North Carolina’s Educational Legacy
North Carolina was among the original 13 colonies and became the 12th state to ratify the U.S. Constitution in 1789. Even before the birth of the United States, North Carolina was the site of a flourishing private university sector. Some of its smaller private institutions—Salem College and Louisburg College among them—date back to the latter part of the 18th Century. Quite a few others which populated the state at the time are now long defunct.
By contrast, the school’s oldest public university remains very much in operation today. The University of North Carolina, chartered in the same year as the Constitution’s ratification, opened doors to its first students in 1795. Now known as the University of North Carolina at Chapel Hill, the school accommodates nearly 30,000 students and is the flagship institution of a statewide UNC system encompassing no fewer than 17 public universities (which may help to explain why North Carolina is home to an impressive 75 public schools).
Chapel Hill is also one point of North Carolina’s so-called Research Triangle, along with North Carolina State University (also the state's biggest school at 35,000 enrolled) and the highly-regarded Duke University. The latter, formed in 1835 by Quakers and Methodists, is today a non-denominational campus of 14,000 students spread across nearly 8500 luxurious acres. Noted for its Gothic architecture and its urban setting—in the fast-growing Durham metropolitan area—Duke is ranked as the 7th best school in the U.S. according to U.S. News & World Report.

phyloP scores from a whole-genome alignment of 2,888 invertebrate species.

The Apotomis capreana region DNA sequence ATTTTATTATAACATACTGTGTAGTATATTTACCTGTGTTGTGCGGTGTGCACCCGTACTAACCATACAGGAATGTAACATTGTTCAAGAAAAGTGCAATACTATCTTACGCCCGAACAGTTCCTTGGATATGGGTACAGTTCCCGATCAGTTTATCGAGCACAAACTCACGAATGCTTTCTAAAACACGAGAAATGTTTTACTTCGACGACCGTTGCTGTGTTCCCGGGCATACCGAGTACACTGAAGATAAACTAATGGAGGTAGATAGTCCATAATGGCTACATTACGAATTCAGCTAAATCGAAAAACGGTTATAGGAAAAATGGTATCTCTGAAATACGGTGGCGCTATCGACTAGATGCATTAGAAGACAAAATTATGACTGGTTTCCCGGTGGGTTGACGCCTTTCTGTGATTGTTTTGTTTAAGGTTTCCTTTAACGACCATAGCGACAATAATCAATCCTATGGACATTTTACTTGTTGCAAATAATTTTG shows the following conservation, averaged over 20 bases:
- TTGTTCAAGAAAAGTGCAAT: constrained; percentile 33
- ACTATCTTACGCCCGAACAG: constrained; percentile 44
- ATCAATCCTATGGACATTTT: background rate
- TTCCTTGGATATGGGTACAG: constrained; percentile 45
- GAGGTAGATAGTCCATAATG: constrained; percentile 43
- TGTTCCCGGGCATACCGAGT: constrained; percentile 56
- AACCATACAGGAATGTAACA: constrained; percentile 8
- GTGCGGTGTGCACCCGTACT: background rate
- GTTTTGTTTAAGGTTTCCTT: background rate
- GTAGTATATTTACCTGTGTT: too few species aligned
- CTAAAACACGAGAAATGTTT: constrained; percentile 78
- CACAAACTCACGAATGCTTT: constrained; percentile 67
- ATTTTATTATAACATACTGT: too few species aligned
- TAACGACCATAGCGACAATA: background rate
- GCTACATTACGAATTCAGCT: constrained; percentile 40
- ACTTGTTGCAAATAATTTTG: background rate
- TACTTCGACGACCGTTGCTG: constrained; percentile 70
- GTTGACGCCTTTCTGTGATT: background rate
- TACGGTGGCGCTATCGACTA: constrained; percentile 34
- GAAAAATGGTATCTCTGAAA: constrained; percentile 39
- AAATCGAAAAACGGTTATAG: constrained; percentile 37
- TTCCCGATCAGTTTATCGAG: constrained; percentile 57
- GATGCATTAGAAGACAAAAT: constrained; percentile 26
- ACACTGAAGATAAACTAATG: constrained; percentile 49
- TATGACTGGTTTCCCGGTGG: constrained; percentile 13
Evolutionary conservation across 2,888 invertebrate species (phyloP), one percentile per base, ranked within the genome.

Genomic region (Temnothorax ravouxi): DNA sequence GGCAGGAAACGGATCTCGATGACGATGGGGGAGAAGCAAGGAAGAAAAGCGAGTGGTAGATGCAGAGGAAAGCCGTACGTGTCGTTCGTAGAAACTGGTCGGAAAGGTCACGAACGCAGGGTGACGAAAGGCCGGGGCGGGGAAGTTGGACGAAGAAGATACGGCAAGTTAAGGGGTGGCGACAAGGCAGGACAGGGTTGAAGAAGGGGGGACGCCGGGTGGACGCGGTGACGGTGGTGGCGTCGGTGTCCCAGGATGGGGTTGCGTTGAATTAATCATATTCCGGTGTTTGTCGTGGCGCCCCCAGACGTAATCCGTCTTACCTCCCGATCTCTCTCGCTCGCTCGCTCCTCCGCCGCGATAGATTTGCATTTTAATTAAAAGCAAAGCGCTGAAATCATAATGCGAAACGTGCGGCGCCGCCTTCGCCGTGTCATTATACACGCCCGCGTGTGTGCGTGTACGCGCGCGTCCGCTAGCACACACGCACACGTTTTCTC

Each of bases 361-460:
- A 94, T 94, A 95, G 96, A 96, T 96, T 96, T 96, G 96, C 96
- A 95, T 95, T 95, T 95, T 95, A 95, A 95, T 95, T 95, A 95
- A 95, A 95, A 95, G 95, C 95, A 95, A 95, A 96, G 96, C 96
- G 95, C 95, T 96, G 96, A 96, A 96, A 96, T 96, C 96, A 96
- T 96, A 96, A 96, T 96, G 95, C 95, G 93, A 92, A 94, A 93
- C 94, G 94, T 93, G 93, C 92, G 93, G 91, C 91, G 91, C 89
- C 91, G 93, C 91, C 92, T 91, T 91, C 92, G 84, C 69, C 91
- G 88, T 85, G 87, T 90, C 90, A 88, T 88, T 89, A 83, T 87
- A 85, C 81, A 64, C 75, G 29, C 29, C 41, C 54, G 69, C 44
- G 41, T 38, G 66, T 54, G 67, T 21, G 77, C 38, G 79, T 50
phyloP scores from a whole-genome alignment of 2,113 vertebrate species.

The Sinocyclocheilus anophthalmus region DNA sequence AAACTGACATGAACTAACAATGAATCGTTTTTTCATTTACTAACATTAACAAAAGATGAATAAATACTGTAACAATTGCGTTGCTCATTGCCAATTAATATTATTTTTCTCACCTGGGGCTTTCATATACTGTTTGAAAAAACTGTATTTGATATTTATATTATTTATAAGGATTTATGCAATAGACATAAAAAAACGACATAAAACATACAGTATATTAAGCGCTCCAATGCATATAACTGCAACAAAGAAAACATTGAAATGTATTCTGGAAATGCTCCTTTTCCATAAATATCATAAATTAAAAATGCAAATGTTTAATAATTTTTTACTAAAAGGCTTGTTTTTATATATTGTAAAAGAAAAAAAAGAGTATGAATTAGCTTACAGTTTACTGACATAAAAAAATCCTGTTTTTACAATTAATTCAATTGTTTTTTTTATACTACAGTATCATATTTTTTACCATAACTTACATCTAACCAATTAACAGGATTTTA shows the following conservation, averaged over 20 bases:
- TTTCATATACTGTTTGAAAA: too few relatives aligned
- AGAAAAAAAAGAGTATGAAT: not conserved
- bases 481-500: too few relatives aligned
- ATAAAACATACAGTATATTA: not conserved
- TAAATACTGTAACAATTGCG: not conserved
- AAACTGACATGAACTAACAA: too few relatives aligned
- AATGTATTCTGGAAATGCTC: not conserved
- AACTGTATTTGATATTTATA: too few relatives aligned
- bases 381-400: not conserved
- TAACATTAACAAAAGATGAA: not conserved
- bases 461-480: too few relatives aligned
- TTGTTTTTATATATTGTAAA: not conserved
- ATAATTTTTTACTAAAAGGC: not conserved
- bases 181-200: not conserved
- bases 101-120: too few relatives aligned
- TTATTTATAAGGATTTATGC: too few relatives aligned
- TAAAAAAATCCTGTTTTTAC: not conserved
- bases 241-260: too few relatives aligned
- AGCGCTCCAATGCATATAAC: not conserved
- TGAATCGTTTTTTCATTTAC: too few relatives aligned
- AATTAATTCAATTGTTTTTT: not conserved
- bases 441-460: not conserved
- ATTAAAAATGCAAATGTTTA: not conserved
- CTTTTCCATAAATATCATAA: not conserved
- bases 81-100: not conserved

Among the state’s 50 non-profit private schools, there are a few standout liberal arts institutions as well. Davidson College, located on a 665 acre campus just north of Charlotte, was established in 1837 as an all men’s school. It became coed in 1973 but is still distinguished for its intimacy, as implicated by its 10-to-one student-to-faculty ratio. Newsweek has called it the 3rd most rigorous academic college in the nation and U.S. News & World Report routinely ranks it as one of the Top Ten liberal arts schools in America.
Evidence suggests that for in-state students seeking a public education, North Carolina has a few good deals up its sleeve. The average in-state public tuition is roughly $6,223, which compares favorably to the national average of $8,070 per year. The state also performs above the national average of 56% with a 59.1% six year graduation rate.
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